In the mythology around Second World War Britain, the pianist Myra Hess’s lunchtime concerts at the National Gallery hold a prominent place. In September 1939, theaters and concert halls had been hastily closed and public gatherings prohibited. The National Gallery concerts constituted some of the first glimmers of normal cultural life in wartime, and would continue to be held every weekday throughout the war. They were widely seen as a testament to British fortitude, to a widespread ‘hunger’ for the arts, and to the necessity of music even in a state of total war. In a sign of their cultural importance, the concerts featured frequently in wartime films, most powerfully in the experimental documentaries of Humphrey Jennings. However, as this paper will suggest, these films seem to approach the concerts as a kind of problem, raising questions about the role of sound, music, and listening in total war, and about the limits and costs of music’s mobilization.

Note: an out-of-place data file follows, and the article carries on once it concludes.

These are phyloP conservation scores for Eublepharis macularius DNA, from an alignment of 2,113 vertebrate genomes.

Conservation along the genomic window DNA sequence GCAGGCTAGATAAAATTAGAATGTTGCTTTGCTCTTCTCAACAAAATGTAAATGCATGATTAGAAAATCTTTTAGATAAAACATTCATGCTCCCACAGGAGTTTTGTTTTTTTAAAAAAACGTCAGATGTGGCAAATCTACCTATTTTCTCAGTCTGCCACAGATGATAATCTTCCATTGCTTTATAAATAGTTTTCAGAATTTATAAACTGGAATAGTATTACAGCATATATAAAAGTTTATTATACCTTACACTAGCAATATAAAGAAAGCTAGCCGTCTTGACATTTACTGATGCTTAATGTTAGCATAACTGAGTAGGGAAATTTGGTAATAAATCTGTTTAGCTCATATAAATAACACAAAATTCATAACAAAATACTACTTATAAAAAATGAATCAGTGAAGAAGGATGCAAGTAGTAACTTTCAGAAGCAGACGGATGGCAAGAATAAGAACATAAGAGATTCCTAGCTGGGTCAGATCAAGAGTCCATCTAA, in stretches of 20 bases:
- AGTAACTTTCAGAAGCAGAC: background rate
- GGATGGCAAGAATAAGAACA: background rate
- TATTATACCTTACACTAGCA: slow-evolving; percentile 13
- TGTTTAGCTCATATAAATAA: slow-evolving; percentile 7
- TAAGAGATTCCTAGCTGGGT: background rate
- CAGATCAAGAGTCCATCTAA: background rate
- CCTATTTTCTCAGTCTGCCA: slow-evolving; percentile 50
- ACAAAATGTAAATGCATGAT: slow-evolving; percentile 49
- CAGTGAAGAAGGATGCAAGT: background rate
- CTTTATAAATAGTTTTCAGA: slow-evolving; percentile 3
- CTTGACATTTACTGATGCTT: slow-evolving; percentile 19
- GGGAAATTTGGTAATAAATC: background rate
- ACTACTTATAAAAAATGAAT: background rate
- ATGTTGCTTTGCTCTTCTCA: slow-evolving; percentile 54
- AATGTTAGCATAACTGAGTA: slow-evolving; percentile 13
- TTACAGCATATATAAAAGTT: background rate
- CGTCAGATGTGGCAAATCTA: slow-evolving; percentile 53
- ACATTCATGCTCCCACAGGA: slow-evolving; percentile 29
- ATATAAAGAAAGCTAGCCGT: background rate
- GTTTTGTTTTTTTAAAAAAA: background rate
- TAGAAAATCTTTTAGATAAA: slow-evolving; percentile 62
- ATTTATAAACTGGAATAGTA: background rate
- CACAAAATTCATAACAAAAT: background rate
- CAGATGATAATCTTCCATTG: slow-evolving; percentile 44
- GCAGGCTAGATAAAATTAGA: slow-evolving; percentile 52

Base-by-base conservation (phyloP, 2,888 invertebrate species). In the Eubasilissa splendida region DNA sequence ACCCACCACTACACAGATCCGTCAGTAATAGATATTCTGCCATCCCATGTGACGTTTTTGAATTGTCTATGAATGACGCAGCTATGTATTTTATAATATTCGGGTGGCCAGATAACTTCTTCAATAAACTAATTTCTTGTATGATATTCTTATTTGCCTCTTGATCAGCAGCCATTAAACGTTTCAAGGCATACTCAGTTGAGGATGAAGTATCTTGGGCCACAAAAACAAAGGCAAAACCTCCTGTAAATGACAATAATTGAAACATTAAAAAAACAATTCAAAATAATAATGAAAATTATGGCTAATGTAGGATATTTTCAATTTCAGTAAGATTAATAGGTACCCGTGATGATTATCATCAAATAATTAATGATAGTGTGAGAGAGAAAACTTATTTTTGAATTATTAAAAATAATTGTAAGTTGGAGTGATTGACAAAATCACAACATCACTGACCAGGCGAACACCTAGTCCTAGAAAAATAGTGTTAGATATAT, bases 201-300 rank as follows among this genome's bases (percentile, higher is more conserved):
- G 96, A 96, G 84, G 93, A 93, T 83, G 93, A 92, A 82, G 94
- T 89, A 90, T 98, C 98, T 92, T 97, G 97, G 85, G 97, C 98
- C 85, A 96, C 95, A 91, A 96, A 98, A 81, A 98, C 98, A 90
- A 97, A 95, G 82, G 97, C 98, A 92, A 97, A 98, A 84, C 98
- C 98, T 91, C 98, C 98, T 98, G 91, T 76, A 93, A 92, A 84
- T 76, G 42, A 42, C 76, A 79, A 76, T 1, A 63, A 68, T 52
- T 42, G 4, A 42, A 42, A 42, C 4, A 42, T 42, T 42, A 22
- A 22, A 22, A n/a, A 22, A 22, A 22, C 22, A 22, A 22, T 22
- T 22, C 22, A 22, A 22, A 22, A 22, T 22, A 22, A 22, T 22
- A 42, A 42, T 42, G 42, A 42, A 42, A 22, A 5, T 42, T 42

Heather Wiebe is Teaching Professor in the Program of Liberal Studies at Notre Dame. Previously Reader in Music at King’s College London, she is the author of Britten’s Unquiet Pasts: Sound and Memory in Postwar Reconstruction (Cambridge, 2012) and the forthcoming monograph Mobilizing Music in Wartime British Film (OUP, 2023). For the latter project, she was awarded a Leverhulme Trust Research Fellowship.
Originally published at music.nd.edu.